HealthDay News — More than 10% of preschool-age children diagnosed with autism saw some improvement in their symptoms by age 6. And 20% of the children made some gains in everyday functioning, a new study found.

The findings were published online in the journal JAMA Psychiatry.

Canadian researchers followed 421 children from diagnosis (between ages 2 and 4) until age 6, collecting information at four points in time to see how their symptoms and their ability to adapt to daily life fared.

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“Between 11 and 20% did remarkably well,” said study leader Peter Szatmari, MD, chief of the Child and Youth Mental Health Collaborative at the Centre for Addiction and Mental Health in Toronto.

However, improvement in symptom severity wasn’t necessarily tied to gains in everyday functioning, Szatmari said. Eleven percent of the children experienced some improvement in symptoms. About 20%  improved in what experts call “adaptive functioning” — meaning how they function in daily life. These weren’t necessarily the same children, he said.

“You can have a child over time who learns to talk, socialize and interact, but still has symptoms like flapping, rocking and repetitive speech,” Szatmari said. “Or you can have kids who aren’t able to talk and interact, but their symptoms like flapping reduce remarkably over time.”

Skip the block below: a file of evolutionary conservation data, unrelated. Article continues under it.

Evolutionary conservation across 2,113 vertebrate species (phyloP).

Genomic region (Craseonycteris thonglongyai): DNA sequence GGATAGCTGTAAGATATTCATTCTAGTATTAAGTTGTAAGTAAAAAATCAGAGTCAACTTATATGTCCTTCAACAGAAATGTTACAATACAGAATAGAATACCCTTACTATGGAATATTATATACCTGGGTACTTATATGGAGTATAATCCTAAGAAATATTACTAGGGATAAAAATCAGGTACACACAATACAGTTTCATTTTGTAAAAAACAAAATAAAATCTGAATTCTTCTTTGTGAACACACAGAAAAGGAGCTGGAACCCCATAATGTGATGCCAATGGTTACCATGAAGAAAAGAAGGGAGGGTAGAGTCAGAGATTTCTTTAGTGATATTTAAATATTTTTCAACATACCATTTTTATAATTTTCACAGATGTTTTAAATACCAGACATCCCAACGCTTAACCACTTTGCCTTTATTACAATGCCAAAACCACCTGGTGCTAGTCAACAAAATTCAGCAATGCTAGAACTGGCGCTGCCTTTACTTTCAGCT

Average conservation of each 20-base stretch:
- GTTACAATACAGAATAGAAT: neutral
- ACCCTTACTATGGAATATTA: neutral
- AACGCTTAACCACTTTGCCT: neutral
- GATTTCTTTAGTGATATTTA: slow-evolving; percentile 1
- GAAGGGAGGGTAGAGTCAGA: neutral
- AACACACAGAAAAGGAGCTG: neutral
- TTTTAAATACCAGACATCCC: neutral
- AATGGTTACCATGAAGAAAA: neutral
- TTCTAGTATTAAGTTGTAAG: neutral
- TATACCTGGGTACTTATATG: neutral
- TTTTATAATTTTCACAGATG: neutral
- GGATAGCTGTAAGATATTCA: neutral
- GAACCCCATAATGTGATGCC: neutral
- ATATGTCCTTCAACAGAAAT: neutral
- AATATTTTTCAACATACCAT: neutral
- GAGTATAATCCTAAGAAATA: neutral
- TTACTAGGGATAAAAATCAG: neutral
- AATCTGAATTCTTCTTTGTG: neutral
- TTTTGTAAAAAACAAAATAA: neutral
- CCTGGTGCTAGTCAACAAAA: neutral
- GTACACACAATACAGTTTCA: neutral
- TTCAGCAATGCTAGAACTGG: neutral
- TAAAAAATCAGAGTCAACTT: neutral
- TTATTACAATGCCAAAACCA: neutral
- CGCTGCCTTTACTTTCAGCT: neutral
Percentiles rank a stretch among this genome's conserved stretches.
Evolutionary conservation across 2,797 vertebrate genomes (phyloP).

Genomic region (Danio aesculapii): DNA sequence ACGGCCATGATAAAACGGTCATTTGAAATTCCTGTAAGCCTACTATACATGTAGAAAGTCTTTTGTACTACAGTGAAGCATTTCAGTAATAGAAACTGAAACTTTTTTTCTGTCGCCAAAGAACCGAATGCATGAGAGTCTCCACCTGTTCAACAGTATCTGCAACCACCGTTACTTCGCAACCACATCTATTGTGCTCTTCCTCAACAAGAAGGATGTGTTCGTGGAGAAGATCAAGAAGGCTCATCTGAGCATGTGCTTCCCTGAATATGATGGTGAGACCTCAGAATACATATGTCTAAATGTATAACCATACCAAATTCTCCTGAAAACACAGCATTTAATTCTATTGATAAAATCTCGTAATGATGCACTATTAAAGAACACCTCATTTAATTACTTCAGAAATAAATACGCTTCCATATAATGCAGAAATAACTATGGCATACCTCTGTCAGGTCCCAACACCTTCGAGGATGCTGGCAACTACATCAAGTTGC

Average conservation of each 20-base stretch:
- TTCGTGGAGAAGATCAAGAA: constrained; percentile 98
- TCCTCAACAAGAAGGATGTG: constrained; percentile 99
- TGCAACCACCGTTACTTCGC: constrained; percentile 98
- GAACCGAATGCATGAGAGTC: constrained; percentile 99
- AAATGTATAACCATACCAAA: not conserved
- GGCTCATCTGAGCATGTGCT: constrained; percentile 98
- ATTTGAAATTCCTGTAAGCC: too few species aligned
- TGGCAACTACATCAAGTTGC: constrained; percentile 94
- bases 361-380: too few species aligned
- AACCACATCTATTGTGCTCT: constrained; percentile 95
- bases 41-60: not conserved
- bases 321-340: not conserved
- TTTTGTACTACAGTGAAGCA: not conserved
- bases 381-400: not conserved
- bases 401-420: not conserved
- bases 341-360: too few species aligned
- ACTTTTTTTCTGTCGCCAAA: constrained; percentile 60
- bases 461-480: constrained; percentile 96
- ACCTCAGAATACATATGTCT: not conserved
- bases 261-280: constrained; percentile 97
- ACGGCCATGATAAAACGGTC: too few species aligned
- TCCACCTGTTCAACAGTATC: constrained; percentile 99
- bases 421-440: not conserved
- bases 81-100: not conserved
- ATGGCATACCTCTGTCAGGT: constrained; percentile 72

The interplay between these two areas — symptom severity and ability to function — is a mystery, and should be the topic of more research, Szatmari said.

One take-home point of the research, Szatmari said, is that there’s a need to address both symptoms and everyday functioning in children with autism spectrum disorder.

“If it were my kid, I would want adaptive functioning to improve and [feel] symptoms are less important,” he said. “Adaptive functioning determines your place in the world.”

Only 66 of the study participants were girls, and Szatmari found they had less severe symptoms and more improvement in symptoms than boys. The earlier the children were diagnosed, the more likely they were to show improvement in functioning, the study found.


Szatmari P, et al. Developmental Trajectories of Symptom Severity and Adaptive Functioning in an Inception Cohort of Preschool Children With Autism Spectrum Disorder. JAMA Psychiatry. 2015; doi:10.1001/jamapsychiatry.2014.2463.